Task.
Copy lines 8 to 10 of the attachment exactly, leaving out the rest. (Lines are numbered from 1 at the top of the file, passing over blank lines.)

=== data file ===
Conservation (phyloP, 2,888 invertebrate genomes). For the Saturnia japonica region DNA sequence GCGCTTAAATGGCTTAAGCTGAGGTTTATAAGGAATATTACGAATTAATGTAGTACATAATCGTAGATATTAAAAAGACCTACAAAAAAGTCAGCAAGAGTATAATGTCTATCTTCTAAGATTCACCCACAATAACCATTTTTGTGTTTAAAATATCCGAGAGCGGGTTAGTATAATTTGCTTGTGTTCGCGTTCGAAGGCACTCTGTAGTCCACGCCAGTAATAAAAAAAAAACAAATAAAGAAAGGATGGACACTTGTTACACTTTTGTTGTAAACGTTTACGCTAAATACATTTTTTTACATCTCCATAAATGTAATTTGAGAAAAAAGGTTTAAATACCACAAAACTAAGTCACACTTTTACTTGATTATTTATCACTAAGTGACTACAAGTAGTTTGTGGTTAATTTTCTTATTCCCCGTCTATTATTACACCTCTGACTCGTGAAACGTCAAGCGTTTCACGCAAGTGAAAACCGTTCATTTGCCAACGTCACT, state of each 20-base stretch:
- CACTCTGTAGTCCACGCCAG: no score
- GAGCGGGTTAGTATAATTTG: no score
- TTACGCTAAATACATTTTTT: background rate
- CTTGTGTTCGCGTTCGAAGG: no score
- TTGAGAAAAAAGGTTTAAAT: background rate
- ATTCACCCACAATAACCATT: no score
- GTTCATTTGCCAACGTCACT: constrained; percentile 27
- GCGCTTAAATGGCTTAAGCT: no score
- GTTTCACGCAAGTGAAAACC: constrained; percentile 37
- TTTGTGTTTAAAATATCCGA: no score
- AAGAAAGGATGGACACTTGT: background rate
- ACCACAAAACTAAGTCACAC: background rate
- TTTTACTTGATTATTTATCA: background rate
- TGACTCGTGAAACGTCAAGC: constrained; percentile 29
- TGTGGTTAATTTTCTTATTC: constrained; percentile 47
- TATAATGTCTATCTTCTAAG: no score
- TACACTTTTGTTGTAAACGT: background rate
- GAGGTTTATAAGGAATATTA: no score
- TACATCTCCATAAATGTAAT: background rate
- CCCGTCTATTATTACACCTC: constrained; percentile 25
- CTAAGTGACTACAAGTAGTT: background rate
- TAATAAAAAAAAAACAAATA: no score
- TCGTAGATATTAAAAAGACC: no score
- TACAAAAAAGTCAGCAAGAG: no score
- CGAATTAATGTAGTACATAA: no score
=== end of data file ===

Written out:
- GTTCATTTGCCAACGTCACT: constrained; percentile 27
- GCGCTTAAATGGCTTAAGCT: no score
- GTTTCACGCAAGTGAAAACC: constrained; percentile 37